WO Access Agreement Testimonial: Queensborough, Black River, Elaine & Lud Kapusta

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Kayakers and Queensborough

We spoke to siblings and all concur that we did not see paddlers here until we were adults and came home to visit our parents.  We agreed that we began to see the first spring paddlers in the mid-70s.

Previously, there had always been boats/canoes on the river and millpond.  Many children of Queensborough will tell you their hair-raising adventures on the river.  When I asked my older brother when he thought paddlers first came, he recalled how he and his friend almost drowned trying to ride over the first rapids north of the millpond.  He pointed out that it was an old tin boat, as aluminium boats hadn’t been invented yet.  So you see many a young man has had a run at running the spring water down some section of The Black.

According to my first memories of canoers in Queensborough in the 70’s and 80’s, the paddlers mainly went down The Black putting in at Queensborough. When we looked out our dinning room windows and saw them arriving [and to this very day], there was much shouting, clapping and yelling, “the canoers are here”.  Later, we changed it to “the kayakers are here” and now we do try to use the more inclusive term “paddlers”.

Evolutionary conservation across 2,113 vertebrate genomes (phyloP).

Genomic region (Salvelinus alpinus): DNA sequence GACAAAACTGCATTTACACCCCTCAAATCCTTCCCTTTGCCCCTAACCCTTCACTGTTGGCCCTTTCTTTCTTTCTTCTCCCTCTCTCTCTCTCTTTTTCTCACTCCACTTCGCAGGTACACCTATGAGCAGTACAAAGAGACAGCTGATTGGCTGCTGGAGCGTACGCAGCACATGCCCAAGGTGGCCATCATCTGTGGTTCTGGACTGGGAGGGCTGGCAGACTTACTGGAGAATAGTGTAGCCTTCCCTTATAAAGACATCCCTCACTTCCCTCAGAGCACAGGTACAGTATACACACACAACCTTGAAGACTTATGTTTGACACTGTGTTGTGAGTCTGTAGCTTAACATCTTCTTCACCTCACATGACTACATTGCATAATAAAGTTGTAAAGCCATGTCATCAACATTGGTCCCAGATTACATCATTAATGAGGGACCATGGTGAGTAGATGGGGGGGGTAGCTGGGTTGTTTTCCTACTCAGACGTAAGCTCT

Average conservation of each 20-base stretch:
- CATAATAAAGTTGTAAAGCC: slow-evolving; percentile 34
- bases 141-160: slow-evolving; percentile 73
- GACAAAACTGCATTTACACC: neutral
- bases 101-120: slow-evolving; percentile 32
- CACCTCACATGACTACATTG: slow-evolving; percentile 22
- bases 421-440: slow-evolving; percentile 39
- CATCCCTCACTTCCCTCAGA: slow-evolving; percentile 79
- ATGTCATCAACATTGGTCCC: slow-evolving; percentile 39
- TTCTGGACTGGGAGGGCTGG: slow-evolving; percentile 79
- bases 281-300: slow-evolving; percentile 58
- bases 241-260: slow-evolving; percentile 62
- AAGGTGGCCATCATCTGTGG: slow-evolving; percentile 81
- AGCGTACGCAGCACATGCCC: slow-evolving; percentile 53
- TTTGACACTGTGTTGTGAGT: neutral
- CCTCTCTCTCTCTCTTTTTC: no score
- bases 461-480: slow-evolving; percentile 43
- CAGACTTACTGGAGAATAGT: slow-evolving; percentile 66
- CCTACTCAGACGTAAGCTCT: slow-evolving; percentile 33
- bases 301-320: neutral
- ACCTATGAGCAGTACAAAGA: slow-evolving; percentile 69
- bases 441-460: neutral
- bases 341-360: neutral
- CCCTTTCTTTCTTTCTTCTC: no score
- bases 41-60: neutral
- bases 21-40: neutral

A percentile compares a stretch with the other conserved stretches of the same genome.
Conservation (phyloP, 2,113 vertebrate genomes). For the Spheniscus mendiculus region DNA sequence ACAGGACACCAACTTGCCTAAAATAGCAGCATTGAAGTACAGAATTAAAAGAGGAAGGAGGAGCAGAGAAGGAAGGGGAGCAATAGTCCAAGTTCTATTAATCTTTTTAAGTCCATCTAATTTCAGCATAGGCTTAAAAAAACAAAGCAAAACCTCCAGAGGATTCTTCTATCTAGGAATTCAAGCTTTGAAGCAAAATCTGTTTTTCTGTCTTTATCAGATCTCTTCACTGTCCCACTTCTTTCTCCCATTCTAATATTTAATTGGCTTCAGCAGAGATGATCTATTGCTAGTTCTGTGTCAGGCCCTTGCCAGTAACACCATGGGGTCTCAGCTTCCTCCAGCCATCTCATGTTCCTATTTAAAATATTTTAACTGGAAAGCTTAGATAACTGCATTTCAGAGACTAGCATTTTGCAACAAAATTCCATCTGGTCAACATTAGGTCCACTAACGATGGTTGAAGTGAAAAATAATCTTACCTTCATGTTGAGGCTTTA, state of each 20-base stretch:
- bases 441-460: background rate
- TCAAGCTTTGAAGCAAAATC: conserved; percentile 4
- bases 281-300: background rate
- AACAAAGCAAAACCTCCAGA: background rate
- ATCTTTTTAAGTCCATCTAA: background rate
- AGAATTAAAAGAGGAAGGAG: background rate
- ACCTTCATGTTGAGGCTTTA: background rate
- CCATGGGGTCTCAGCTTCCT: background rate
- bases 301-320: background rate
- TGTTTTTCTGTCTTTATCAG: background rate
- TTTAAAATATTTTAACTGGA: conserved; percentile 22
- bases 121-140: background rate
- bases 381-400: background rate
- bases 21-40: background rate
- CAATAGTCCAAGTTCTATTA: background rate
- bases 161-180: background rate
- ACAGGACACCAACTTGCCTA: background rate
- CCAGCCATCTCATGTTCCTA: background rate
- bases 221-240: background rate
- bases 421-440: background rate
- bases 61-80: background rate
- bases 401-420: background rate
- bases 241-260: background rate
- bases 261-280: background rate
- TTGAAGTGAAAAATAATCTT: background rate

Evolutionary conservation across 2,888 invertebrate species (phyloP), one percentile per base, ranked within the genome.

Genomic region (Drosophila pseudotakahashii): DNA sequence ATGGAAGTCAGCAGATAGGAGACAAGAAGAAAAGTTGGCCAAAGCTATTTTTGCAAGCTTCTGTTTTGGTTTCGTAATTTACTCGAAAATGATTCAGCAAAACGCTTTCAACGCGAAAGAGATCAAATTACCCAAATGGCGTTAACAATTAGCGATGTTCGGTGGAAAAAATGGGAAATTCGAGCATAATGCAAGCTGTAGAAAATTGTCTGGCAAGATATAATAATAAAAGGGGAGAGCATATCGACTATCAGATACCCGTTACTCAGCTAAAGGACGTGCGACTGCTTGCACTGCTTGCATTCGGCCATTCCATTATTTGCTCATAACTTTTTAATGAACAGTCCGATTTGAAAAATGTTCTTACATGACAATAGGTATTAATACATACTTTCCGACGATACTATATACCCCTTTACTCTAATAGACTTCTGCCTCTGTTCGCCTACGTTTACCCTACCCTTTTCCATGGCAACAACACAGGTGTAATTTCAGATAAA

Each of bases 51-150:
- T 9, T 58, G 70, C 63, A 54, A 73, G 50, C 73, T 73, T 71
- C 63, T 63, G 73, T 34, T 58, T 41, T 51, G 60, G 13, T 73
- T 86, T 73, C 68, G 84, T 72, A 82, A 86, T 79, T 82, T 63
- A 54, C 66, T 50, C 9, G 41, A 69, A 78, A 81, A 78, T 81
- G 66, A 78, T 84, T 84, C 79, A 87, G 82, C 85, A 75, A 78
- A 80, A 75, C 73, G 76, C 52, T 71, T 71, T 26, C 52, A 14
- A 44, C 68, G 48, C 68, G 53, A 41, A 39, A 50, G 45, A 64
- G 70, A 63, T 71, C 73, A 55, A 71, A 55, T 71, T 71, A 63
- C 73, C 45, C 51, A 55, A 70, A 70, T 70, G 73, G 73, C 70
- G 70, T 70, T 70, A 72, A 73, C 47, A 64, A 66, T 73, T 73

So the question becomes, why so much excitement about this arrival of a group of people into our small hamlet?  Possible oft-repeated reasons are that Kayakers/paddlers represent that the ice is gone and spring is well on its way.  Also today they come with such colour, such enthusiasm, apparently thrilled to be in our small hamlet.  Why then would we not also be thrilled to have such people to appreciate our wee spot on the planet?   And then I’m sure many residents feel as I do, that I’m down right envious that I am not going down the river with them.

Yes, kayakers bring excitement, joy and entertainment to a rather quiet little hamlet, while the wide variety of kayaks brings a splash of colour that automatically announces a celebration of spring.  And as in all small rural communities throughout Ontario, it is always appropriate to celebrate by eating.  In 2006, we started to serve coffee down at the river’s edge, quickly realising that as Queensborough had many excellent pie bakers why not sell pie with that coffee to raise funds for our one room schoolhouse community centre.  The paddlers/kaykers have embraced our fundraising and it has become one of the main fundraiser events in our community,

Queensborough and paddlers/kayakers have become partners.  Over the years we have shared the high water, sunshine and downright miserable cold, icy times together.  I guess the hamlet has morphed into land dwelling paddlers.  Bad weather is just part of the fun.  Otherwise why would you stand outside getting wet while watching people who have wet suits on?  I think we have got the whitewater bug and it is here to stay.

The residents of Queensborough and the Kapusta family look forward to a long relationship with paddlers.

Ludwik & Elaine Kapusta
March 12, 2012

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